[36] The Committee is concerned at the large number of children in the State party living in institutions, a significant proportion of whom are "social" rather than natural orphans.

[52] The Committee is concerned that, despite pilot programs aimed at improving the situation of the Roma in certain provinces, they still suffer from widespread discrimination which has in some instances impeded Romani children's right to education, health and social welfare.

Neglected Children

Konrad Kiedrzyński, Warsaw Business Journal, 08 December 2008

www.wbj.pl/article-43643-neglected-children.html

[accessed 11 Aug 2013]

Increasing numbers of children are neglected in Poland, and this is resulting in pathological behavior, experts warn. "The problem is and will be growing," said Monika Winiarska, from the department of pedagogy and psychology at the University of Białystok (UwB). The most typical problems include truancy, running away from home, working on the streets and stealing.

The decay of family bonds is the main cause for such behavior, according to UwBs Winiarska. The problem is further aggravated by factors like poor receational infrastructure she added.

ROPE - Relief for Oppressed People Everywhere

www.rope.org.uk/countries.php?country=Poland

[Last access date unavailable]

Despite its recent successes, 17% of Poland 38 million people live below the poverty line. Much of this is due to high unemployment levels, only helped by large scale emigration of the young workforce to Western Europe.

We give essential aid to widows and refugees, provide regular financial support for orphans and street children, and rescue girls in danger of prostitution. [2006 website posting]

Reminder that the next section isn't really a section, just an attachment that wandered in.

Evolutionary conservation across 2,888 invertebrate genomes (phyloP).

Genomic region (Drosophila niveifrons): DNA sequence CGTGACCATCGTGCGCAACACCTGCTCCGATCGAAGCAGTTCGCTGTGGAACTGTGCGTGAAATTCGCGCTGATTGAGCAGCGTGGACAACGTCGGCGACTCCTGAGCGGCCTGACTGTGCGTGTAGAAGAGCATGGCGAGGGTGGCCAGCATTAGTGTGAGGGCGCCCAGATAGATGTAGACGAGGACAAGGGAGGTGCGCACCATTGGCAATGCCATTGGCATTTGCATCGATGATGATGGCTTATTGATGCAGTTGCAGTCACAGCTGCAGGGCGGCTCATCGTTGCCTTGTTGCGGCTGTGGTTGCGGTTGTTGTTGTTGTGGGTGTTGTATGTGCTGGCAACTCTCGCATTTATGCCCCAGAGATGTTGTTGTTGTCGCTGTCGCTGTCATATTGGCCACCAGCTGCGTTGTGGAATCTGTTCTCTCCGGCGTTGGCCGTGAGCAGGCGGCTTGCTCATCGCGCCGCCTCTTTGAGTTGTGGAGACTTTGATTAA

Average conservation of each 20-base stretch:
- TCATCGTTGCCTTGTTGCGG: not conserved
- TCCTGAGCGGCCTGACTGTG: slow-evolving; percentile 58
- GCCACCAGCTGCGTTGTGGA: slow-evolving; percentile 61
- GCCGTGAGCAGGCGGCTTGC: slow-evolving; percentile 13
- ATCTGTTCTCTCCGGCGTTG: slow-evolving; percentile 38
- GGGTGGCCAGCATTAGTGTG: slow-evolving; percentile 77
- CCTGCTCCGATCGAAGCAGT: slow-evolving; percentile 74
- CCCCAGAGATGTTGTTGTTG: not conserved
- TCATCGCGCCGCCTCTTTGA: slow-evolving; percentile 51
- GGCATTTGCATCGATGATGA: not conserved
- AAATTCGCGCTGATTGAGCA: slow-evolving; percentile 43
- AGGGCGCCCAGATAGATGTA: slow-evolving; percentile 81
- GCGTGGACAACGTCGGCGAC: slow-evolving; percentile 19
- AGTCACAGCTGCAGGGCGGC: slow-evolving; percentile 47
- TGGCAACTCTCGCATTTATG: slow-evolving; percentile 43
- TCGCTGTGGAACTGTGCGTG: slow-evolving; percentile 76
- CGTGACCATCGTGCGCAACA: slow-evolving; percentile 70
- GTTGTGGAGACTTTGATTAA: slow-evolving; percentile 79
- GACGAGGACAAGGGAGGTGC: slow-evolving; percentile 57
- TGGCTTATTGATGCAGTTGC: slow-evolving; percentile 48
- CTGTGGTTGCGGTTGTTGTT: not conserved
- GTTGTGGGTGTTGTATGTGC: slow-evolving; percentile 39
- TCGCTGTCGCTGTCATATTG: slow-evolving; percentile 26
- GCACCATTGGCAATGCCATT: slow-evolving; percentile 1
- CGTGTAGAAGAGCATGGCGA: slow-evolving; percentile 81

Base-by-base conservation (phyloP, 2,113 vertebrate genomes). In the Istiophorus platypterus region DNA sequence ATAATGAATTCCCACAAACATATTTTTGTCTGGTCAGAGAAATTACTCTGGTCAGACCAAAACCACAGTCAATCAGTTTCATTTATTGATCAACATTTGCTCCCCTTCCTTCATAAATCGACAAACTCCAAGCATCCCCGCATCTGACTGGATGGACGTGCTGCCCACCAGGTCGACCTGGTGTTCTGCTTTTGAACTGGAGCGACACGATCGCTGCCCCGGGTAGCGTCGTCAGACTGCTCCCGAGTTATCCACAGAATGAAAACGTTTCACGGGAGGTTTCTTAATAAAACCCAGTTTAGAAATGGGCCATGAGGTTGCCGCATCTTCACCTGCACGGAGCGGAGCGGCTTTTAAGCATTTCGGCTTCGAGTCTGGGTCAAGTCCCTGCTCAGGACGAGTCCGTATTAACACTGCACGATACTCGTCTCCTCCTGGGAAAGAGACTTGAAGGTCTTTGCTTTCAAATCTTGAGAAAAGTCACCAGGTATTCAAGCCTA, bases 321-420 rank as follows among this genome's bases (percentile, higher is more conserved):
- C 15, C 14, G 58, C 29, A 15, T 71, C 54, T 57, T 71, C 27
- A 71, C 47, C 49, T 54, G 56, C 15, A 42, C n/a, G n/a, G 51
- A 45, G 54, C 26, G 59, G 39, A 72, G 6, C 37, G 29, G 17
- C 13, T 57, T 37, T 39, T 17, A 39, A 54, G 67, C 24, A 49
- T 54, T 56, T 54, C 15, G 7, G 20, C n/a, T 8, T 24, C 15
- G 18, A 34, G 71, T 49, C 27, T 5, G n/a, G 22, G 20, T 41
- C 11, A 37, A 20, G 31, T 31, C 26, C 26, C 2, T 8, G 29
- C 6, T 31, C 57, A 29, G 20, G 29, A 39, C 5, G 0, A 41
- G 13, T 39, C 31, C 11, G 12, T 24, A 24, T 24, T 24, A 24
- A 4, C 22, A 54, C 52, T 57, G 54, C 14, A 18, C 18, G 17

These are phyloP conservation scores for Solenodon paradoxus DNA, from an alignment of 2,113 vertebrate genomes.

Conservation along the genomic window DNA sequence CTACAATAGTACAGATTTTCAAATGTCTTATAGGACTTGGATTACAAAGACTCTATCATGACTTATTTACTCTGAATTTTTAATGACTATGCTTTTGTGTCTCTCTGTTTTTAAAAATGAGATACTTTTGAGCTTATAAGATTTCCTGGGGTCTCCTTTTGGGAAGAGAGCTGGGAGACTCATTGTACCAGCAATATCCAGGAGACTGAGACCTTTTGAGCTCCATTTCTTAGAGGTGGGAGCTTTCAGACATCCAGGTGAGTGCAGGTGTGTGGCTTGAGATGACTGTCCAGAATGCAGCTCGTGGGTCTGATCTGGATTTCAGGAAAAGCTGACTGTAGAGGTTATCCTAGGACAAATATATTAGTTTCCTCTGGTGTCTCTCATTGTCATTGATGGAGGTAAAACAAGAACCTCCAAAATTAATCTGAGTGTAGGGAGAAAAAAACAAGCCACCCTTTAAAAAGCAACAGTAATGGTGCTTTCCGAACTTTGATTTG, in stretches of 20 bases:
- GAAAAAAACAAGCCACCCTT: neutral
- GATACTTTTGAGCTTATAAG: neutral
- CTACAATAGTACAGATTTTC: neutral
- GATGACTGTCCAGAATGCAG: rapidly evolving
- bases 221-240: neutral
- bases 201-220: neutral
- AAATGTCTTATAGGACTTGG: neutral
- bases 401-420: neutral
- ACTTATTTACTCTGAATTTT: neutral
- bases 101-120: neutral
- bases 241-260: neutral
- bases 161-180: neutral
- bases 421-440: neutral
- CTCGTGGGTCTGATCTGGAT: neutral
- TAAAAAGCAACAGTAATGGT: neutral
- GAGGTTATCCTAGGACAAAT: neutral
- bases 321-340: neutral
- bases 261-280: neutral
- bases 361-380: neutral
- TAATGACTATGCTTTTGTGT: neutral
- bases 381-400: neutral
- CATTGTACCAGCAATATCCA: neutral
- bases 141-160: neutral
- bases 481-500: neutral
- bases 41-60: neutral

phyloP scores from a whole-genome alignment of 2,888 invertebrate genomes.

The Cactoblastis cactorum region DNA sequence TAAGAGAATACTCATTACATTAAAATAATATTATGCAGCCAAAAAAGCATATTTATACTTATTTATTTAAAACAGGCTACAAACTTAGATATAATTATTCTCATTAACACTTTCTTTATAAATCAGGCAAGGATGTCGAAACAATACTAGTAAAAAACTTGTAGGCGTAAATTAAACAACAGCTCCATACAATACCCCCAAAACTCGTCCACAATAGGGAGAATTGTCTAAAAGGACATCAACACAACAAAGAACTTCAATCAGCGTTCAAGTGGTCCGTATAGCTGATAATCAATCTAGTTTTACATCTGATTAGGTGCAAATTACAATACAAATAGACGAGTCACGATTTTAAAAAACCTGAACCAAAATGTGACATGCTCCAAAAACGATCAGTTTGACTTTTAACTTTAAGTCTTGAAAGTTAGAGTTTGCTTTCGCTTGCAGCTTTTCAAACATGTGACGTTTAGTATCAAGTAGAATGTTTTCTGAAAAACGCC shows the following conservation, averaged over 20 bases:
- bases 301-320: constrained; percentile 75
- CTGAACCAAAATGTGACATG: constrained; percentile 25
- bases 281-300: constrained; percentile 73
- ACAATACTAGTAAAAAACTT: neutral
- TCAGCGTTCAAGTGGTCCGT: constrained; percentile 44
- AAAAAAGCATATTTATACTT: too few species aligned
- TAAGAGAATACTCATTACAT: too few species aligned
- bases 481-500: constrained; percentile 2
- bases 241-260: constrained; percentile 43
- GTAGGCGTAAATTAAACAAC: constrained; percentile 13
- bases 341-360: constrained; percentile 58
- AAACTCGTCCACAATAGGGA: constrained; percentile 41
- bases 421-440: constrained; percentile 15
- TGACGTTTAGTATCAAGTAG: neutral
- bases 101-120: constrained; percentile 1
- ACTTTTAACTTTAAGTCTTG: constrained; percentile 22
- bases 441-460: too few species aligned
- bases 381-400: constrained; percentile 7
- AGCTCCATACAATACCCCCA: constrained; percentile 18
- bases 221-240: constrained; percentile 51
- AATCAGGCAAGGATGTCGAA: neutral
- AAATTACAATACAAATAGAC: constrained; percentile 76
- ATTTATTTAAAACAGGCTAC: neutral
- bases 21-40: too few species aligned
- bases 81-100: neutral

Country Information Poland - CIVLIZATION AND CULTURE

www.child-hood.com/index.php?id=723&type=6&type=6

[accessed 1 January 2017]

STATE AND SOCIETY - Children also suffer under domestic violence and neglect. One effect of this is the large number of street children.

Volatile Substance Abuse Among Young People In Poland

Council of Europe -- Consultant's final report by Richard Ives (1996) [ISBN 92-871-3184-8]

At one time this article had been archived and may possibly still be accessible [here]

[accessed 11 July 2011]

books.google.com/books?id=9GAARi6W7RkC

[accessed 1 January 2017]

10.3 SPECIAL GROUPS - There are a number of groups that are likely to be more at risk of drug and volatile substance use than others. These include children in difficult family circumstances, children whose parents misuse alcohol or drugs, 'street children' and - possibly - members of minority groups such as Roma. It is also important that groups who may be thought unlikely to misuse drug or volatile substances are not neglected, for even among such groups there is likely to be some substance misuse. For example, among rural and small town folk or among more 'middle-class' young people. I attempted to find examples of work with street children, but there did not appear to be any projects that focused on this group.

I met with a representative of the refugee council, Polska Akcja Humanitarna, who said that there was not a problem of volatile substance misuse among the refugees she dealt with. In many people's minds, the problem of street children in Poland is associated with refugees and immigrants from poorer countries of Central and Eastern Europe. But these are not the only groups on the street.

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Torture in [Poland] [other countries]
Human Trafficking in [Poland] [other countries]
Street Children in [Poland] [other countries]